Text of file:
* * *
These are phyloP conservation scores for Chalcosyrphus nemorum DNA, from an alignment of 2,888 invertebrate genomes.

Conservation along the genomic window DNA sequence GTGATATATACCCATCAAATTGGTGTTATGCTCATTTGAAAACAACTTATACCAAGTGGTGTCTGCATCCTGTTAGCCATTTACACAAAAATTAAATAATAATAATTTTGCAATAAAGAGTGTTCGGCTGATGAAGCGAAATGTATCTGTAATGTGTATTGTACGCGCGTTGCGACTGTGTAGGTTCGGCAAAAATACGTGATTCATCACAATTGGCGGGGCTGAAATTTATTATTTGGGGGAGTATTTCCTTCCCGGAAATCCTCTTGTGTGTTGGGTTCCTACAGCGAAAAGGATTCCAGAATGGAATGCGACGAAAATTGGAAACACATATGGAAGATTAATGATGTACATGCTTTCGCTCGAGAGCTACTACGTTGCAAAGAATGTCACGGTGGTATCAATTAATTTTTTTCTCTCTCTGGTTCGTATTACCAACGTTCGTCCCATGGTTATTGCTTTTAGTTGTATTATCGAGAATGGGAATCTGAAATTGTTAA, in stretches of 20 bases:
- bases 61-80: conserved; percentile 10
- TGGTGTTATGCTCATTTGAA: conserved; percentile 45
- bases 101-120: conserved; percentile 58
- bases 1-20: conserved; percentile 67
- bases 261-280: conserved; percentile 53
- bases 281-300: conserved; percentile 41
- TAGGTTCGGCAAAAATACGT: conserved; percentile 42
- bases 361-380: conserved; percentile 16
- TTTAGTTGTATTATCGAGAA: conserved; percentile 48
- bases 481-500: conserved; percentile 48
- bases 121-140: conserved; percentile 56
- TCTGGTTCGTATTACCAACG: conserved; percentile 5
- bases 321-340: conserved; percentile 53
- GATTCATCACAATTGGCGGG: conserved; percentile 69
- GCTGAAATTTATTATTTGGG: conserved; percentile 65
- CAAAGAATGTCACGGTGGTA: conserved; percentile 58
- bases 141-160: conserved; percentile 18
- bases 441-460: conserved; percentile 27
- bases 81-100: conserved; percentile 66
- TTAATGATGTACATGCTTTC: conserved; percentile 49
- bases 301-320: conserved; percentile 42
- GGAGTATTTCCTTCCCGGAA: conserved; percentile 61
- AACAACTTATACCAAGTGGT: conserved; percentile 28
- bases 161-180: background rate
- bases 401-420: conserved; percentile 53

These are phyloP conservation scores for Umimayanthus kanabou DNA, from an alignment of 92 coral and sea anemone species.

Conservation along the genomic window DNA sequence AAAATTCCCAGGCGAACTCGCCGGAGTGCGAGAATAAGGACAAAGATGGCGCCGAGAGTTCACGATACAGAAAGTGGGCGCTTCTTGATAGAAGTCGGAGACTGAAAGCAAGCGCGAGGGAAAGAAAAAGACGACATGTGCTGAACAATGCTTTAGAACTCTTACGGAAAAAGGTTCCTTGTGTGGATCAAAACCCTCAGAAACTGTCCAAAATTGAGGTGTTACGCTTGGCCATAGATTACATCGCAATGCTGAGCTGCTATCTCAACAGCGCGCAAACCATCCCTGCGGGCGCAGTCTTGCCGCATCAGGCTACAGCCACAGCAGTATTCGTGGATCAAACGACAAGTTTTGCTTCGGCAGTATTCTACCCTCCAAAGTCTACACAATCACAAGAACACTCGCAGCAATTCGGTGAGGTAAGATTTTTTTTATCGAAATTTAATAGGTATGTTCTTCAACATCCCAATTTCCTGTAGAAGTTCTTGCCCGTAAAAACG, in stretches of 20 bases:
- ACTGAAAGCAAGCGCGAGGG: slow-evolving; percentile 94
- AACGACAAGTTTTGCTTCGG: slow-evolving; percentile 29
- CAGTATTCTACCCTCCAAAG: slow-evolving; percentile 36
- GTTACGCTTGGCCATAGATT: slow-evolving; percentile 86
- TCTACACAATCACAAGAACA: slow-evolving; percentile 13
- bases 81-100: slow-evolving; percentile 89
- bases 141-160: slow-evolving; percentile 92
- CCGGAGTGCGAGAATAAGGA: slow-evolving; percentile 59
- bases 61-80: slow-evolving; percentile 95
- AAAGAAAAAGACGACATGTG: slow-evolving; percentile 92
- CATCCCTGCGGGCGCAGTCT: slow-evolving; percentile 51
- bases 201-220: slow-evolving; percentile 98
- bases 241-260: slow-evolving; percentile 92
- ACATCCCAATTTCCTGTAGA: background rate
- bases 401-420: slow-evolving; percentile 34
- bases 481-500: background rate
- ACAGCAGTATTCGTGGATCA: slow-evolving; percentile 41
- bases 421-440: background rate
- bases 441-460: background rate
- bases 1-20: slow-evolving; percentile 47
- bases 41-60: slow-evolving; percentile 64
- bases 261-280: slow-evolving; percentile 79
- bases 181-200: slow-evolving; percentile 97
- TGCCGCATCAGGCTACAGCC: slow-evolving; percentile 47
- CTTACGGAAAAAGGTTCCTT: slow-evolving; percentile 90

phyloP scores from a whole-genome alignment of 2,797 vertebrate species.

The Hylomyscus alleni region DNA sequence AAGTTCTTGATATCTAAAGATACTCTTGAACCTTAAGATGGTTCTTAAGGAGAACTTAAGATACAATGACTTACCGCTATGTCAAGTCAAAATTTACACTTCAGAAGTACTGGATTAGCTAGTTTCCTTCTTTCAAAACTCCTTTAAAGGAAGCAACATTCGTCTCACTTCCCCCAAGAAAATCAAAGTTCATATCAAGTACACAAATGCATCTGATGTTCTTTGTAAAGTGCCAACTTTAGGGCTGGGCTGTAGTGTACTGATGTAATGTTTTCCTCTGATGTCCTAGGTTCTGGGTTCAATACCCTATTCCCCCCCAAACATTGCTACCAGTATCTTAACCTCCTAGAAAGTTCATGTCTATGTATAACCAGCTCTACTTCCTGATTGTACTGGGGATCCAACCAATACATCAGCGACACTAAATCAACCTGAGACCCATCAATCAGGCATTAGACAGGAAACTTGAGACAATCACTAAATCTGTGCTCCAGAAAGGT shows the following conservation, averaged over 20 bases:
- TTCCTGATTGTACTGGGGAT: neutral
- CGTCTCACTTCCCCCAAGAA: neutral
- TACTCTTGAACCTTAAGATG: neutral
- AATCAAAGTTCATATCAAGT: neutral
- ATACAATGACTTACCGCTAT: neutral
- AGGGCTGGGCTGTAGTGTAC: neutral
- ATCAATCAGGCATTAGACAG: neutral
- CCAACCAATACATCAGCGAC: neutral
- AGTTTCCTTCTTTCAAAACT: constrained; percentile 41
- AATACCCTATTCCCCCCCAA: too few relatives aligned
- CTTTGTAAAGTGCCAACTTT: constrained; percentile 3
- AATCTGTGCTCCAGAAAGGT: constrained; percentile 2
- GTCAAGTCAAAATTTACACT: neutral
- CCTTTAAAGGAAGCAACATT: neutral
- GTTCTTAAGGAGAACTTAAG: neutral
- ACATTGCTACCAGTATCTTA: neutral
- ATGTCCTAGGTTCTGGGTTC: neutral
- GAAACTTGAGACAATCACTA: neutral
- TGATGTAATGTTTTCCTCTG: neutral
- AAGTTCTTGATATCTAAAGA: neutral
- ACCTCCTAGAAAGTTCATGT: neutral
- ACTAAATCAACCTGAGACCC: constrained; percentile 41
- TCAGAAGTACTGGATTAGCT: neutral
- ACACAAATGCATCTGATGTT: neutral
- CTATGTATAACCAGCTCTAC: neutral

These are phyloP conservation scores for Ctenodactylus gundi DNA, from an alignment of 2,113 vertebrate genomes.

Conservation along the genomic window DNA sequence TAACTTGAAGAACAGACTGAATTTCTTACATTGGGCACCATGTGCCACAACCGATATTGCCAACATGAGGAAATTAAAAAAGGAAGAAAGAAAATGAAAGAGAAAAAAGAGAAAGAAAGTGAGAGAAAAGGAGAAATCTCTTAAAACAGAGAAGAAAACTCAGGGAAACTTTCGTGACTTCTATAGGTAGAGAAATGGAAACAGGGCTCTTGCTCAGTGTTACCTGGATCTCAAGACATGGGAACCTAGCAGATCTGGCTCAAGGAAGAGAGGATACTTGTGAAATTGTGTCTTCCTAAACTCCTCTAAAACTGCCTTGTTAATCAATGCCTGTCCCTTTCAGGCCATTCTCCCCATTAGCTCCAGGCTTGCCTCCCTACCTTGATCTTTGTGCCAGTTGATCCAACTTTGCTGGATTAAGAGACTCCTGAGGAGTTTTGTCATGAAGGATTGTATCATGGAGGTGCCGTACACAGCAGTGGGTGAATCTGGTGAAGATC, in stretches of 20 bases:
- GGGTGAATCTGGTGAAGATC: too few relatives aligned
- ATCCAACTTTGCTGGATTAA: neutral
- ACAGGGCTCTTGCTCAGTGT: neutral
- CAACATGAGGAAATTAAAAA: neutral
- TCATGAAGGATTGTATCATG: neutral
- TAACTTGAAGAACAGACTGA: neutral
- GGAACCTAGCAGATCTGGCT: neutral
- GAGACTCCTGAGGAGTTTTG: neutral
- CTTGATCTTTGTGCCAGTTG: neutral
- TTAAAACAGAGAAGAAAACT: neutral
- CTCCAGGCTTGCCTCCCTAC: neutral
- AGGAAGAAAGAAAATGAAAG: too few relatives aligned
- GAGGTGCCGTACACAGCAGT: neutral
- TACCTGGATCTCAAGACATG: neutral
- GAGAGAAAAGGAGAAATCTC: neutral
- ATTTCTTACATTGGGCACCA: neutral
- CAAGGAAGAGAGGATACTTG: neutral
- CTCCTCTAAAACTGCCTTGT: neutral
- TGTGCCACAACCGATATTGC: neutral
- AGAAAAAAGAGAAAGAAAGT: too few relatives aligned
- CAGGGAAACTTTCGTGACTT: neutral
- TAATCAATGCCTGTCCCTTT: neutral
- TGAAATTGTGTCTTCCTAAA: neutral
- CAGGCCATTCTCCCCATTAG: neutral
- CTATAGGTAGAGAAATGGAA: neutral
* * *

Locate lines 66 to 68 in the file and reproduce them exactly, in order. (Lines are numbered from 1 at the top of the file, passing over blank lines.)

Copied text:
- AATACCCTATTCCCCCCCAA: too few relatives aligned
- CTTTGTAAAGTGCCAACTTT: constrained; percentile 3
- AATCTGTGCTCCAGAAAGGT: constrained; percentile 2